Speech and Hearing Center establishes Pediatric Feeding Clinic for children with feeding and swallowing problems


Bubby -PedClinic2Marshall’s  Speech and Hearing Center has established a pediatric feeding clinic to evaluate and treat children with feeding and swallowing problems. The ability to consume food is one most of us take for granted, but for some children, getting the proper amount of nourishment is far from simple, according to Pam Holland, director of clinical education for the Speech and Hearing Center.

“Marshall University’s Pediatric Feeding Clinic offers an interdisciplinary team of professionals who can provide a comprehensive approach to evaluating and treating feeding or swallowing problems,” Holland said. “As speech-language pathologists, we assess the structure of the mouth as well as the strength and movement of the muscles involved in swallowing. We observe a typical eating/feeding experience including respiration and posture and make recommendations based on the child’s behavior and reactions to a variety of textures of food as well as liquids.”

Angel Casto, a registered dietitian through the West Virginia University Center for Excellence in Disabilities, works with Holland to improve the quality of life for the youth in the state through a partnership with the West Virginia Children with Special Health Care Needs program. Casto said many of these children have the potential to become completely oral feeders through the services provided by the Marshall University Speech and Hearing Center and the new feeding clinic.

“Several of the families we work with are interested in increasing their child’s overall oral intake of food, transitioning from a bottle to accepting more soft foods,” Casto said. “My job is to make sure these children are getting proper nutrition while providing strategies to improve their feeding and swallowing.”

Six-year old Bubby Cobb is one of the many children who have been helped by Marshall’s Pediatric Feeding Clinic in the past year. Bubby received a traumatic brain injury when he was 7 months old, causing him to lose the ability to crawl, walk or eat independently. However, Bubby’s grandmother and legal guardian, Cindy Johnson, has high hopes for his future.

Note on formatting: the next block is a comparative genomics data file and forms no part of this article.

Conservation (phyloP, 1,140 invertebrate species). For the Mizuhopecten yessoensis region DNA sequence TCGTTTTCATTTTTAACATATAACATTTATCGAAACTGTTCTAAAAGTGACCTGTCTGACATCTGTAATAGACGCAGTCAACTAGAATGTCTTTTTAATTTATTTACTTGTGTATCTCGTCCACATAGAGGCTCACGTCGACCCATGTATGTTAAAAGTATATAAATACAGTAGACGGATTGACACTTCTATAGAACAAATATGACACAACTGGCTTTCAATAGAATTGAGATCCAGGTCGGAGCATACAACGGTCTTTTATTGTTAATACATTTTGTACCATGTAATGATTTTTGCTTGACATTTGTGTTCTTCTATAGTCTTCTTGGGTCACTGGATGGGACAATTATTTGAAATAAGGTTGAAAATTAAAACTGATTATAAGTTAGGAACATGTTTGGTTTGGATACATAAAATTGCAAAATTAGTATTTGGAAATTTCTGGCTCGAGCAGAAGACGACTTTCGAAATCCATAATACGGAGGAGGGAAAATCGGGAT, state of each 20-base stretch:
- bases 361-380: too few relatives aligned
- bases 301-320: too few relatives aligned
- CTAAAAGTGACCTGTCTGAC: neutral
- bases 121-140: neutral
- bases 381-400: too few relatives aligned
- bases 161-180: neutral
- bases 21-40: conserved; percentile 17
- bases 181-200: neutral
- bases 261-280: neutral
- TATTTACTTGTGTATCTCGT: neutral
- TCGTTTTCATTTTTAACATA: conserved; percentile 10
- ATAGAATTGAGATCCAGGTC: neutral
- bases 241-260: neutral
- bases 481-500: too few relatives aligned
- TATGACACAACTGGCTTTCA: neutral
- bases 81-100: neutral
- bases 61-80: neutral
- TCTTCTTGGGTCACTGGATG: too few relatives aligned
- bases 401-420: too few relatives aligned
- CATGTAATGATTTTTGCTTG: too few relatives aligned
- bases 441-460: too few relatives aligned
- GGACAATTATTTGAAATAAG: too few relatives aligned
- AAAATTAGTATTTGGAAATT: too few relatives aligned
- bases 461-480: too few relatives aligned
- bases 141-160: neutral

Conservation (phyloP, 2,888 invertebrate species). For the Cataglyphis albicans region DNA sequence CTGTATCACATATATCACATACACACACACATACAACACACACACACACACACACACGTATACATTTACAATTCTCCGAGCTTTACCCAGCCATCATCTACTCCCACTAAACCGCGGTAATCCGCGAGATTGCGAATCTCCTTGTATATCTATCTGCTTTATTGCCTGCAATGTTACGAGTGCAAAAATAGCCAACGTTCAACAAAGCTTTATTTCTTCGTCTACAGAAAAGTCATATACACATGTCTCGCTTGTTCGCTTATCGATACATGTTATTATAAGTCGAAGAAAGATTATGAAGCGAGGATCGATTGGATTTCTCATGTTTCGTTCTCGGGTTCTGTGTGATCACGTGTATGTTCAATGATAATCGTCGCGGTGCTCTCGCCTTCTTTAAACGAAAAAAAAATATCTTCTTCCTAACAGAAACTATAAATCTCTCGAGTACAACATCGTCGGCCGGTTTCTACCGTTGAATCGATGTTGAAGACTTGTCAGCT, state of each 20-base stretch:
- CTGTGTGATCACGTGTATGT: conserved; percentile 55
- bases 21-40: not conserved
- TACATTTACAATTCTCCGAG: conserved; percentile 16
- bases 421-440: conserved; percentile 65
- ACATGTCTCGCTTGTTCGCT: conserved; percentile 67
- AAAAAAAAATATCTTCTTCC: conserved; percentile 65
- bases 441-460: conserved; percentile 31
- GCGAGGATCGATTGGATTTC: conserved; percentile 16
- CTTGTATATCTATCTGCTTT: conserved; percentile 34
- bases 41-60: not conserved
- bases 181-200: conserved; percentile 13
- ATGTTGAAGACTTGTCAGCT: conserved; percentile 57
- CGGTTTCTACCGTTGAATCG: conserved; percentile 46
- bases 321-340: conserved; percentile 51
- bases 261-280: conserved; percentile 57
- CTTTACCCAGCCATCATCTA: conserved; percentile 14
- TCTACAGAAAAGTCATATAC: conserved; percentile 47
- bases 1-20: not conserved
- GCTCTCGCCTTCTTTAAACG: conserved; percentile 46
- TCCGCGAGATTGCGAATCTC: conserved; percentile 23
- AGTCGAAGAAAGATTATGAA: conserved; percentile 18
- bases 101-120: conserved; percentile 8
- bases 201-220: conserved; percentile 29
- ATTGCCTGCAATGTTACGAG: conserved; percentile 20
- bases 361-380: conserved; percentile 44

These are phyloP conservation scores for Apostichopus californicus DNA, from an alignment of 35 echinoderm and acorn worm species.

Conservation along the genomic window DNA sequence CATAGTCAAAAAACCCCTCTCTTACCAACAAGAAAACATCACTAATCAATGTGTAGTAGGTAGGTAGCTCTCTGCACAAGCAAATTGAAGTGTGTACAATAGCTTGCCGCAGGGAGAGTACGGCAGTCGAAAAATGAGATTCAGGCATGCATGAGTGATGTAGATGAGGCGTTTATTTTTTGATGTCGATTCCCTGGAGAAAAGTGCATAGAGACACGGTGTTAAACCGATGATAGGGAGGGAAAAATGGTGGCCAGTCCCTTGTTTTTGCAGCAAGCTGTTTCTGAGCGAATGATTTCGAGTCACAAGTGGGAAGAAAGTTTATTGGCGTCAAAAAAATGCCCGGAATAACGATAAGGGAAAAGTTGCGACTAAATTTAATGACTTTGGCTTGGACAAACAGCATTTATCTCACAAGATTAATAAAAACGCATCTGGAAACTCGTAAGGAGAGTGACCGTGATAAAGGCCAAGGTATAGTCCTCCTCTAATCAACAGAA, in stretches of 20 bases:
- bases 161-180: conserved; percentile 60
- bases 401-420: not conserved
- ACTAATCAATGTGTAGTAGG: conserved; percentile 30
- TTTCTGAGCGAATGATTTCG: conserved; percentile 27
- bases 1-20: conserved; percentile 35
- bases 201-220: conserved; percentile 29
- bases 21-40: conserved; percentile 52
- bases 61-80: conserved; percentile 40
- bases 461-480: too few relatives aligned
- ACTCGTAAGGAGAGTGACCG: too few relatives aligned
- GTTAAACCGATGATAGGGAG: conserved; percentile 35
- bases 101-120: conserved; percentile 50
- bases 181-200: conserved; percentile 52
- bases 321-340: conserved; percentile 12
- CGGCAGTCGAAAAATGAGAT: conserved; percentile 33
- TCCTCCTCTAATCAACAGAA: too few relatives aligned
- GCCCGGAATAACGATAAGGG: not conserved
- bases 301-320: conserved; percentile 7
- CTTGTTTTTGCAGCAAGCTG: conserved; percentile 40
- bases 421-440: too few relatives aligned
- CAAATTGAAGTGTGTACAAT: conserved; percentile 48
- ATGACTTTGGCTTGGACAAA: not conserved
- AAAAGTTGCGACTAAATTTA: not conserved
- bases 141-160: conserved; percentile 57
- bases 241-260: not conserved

“With the help of the Pediatric Feeding Clinic, we’ve seen such improvement in the way Bubby communicates about being hungry and the way he eats his meals,” Johnson said. “Right now he only prefers to eat certain foods such as oatmeal and  yogurt, and everything must be served on his favorite, the tortilla chip. Eventually, our goal is to have his feeding tube completely removed and Bubby will be able to eat and drink food by mouth.”

Johnson said she would always be grateful for the help provided to her through the WVU Center for Disabilities, the West Virginia Children with Special Health Care Needs program and Marshall University’s Pediatric Feeding Clinic.

The Marshall Pediatric Feeding Clinic evaluates and treats children with motor, sensory or behavioral feeding and swallowing disorders related to prematurity, neonatal abstinence syndrome, cleft lip and palate, Down’s syndrome and a variety of other syndromes or medical diagnoses. For more information on the WVU Center for Disabilities and the services they provide for children with feeding and swallowing disorders, visit http://www.cedwvu.org.

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Photo: Cindy Johnson (shown left) said with the help of Pam Holland (shown right) and Marshall’s Pediatric Feeding Clinic, she has hope that her grandson, Bubby Cobb, will be able to have his feeding tube removed and the ability to eat and drink food by mouth on his own.